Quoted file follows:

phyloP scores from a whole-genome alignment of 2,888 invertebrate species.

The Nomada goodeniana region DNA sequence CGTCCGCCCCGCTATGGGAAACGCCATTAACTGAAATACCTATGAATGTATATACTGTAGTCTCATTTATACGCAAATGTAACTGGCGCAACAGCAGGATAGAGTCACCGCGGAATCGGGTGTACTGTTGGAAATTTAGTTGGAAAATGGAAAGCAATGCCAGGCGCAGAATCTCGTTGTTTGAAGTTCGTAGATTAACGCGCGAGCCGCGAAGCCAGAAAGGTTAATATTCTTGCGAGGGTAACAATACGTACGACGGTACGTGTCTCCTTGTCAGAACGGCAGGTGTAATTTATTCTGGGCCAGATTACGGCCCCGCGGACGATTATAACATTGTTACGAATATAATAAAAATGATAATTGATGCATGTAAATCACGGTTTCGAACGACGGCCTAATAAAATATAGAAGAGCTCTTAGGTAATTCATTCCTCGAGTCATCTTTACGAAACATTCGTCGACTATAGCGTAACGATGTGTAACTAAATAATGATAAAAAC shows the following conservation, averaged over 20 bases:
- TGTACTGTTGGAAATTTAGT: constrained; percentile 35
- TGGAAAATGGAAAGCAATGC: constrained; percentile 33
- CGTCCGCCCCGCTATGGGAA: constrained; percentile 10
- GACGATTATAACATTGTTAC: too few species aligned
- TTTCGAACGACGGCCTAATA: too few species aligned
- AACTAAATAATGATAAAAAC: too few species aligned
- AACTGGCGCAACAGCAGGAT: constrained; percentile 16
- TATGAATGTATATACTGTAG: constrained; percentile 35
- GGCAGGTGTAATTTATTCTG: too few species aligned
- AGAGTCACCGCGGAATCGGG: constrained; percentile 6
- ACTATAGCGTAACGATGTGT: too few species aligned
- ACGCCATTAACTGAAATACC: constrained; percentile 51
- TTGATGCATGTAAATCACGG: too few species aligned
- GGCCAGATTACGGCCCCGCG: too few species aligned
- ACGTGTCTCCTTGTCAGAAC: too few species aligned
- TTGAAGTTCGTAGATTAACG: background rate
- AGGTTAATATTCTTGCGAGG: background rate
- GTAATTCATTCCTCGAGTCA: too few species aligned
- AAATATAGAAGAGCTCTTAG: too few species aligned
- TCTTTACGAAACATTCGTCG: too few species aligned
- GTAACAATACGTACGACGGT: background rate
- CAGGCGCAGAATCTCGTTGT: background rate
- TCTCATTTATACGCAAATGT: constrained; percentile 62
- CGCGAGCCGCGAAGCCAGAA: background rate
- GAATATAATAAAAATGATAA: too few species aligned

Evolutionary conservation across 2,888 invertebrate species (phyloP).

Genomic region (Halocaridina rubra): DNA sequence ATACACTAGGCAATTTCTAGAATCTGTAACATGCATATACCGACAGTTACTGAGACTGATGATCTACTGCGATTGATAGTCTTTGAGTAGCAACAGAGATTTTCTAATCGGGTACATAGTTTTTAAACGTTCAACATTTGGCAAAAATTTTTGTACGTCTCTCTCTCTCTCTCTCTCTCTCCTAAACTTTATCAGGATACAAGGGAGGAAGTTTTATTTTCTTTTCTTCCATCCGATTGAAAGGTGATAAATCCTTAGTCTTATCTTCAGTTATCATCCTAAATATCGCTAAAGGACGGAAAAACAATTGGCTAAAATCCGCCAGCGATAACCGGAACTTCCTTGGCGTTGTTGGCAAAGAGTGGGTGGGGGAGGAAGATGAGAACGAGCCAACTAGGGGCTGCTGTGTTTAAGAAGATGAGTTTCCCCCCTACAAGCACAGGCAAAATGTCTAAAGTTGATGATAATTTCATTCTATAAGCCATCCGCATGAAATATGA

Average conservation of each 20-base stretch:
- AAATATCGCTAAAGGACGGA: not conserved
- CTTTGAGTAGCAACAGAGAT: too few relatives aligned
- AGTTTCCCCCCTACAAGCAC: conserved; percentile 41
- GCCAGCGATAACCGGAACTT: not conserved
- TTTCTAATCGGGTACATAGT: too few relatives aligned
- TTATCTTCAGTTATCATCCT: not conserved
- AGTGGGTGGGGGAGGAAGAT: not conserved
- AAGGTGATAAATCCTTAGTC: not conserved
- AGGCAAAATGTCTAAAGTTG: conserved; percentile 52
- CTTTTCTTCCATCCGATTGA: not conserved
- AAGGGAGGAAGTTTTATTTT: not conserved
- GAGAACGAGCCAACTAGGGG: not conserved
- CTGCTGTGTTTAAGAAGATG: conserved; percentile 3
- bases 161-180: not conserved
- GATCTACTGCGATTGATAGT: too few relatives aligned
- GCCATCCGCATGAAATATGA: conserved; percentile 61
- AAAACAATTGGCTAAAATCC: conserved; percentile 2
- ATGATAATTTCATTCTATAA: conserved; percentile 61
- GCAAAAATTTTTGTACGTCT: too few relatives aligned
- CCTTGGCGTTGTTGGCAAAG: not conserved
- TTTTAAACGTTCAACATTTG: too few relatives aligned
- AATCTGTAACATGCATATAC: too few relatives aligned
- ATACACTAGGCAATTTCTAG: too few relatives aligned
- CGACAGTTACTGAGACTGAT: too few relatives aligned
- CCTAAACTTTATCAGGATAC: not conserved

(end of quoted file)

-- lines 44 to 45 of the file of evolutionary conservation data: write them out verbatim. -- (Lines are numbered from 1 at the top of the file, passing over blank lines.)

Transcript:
- bases 161-180: not conserved
- GATCTACTGCGATTGATAGT: too few relatives aligned